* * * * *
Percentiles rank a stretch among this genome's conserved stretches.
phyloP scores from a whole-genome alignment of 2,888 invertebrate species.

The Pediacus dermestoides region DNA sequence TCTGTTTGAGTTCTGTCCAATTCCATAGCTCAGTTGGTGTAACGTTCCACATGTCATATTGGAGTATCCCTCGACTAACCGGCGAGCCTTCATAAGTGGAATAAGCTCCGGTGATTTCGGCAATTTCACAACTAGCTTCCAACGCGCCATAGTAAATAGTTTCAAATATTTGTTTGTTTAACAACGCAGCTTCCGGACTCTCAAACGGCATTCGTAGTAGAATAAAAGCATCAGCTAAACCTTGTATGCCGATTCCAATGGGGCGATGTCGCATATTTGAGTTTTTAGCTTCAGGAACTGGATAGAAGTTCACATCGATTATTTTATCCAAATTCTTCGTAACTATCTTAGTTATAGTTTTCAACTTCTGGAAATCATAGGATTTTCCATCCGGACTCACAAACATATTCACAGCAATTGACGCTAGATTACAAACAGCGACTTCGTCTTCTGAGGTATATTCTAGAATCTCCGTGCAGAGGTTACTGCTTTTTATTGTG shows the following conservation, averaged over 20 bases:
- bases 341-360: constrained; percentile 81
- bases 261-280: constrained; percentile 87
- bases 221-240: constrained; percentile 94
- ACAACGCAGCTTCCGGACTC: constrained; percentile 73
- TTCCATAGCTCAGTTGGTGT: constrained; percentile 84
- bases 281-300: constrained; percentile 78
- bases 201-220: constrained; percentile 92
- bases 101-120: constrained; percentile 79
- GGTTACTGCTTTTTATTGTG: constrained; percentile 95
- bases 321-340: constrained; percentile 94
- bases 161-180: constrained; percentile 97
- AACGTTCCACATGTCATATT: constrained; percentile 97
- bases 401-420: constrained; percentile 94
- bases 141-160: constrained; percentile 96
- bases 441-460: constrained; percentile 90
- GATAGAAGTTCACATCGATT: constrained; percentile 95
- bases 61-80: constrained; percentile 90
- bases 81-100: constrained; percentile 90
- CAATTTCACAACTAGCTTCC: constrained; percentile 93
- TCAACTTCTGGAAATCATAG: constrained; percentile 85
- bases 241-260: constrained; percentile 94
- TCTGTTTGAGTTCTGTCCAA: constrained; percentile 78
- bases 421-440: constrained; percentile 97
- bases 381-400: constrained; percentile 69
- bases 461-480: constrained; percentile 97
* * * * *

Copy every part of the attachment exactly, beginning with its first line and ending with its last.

Percentiles rank a stretch among this genome's conserved stretches.
phyloP scores from a whole-genome alignment of 2,888 invertebrate species.

The Pediacus dermestoides region DNA sequence TCTGTTTGAGTTCTGTCCAATTCCATAGCTCAGTTGGTGTAACGTTCCACATGTCATATTGGAGTATCCCTCGACTAACCGGCGAGCCTTCATAAGTGGAATAAGCTCCGGTGATTTCGGCAATTTCACAACTAGCTTCCAACGCGCCATAGTAAATAGTTTCAAATATTTGTTTGTTTAACAACGCAGCTTCCGGACTCTCAAACGGCATTCGTAGTAGAATAAAAGCATCAGCTAAACCTTGTATGCCGATTCCAATGGGGCGATGTCGCATATTTGAGTTTTTAGCTTCAGGAACTGGATAGAAGTTCACATCGATTATTTTATCCAAATTCTTCGTAACTATCTTAGTTATAGTTTTCAACTTCTGGAAATCATAGGATTTTCCATCCGGACTCACAAACATATTCACAGCAATTGACGCTAGATTACAAACAGCGACTTCGTCTTCTGAGGTATATTCTAGAATCTCCGTGCAGAGGTTACTGCTTTTTATTGTG shows the following conservation, averaged over 20 bases:
- bases 341-360: constrained; percentile 81
- bases 261-280: constrained; percentile 87
- bases 221-240: constrained; percentile 94
- ACAACGCAGCTTCCGGACTC: constrained; percentile 73
- TTCCATAGCTCAGTTGGTGT: constrained; percentile 84
- bases 281-300: constrained; percentile 78
- bases 201-220: constrained; percentile 92
- bases 101-120: constrained; percentile 79
- GGTTACTGCTTTTTATTGTG: constrained; percentile 95
- bases 321-340: constrained; percentile 94
- bases 161-180: constrained; percentile 97
- AACGTTCCACATGTCATATT: constrained; percentile 97
- bases 401-420: constrained; percentile 94
- bases 141-160: constrained; percentile 96
- bases 441-460: constrained; percentile 90
- GATAGAAGTTCACATCGATT: constrained; percentile 95
- bases 61-80: constrained; percentile 90
- bases 81-100: constrained; percentile 90
- CAATTTCACAACTAGCTTCC: constrained; percentile 93
- TCAACTTCTGGAAATCATAG: constrained; percentile 85
- bases 241-260: constrained; percentile 94
- TCTGTTTGAGTTCTGTCCAA: constrained; percentile 78
- bases 421-440: constrained; percentile 97
- bases 381-400: constrained; percentile 69
- bases 461-480: constrained; percentile 97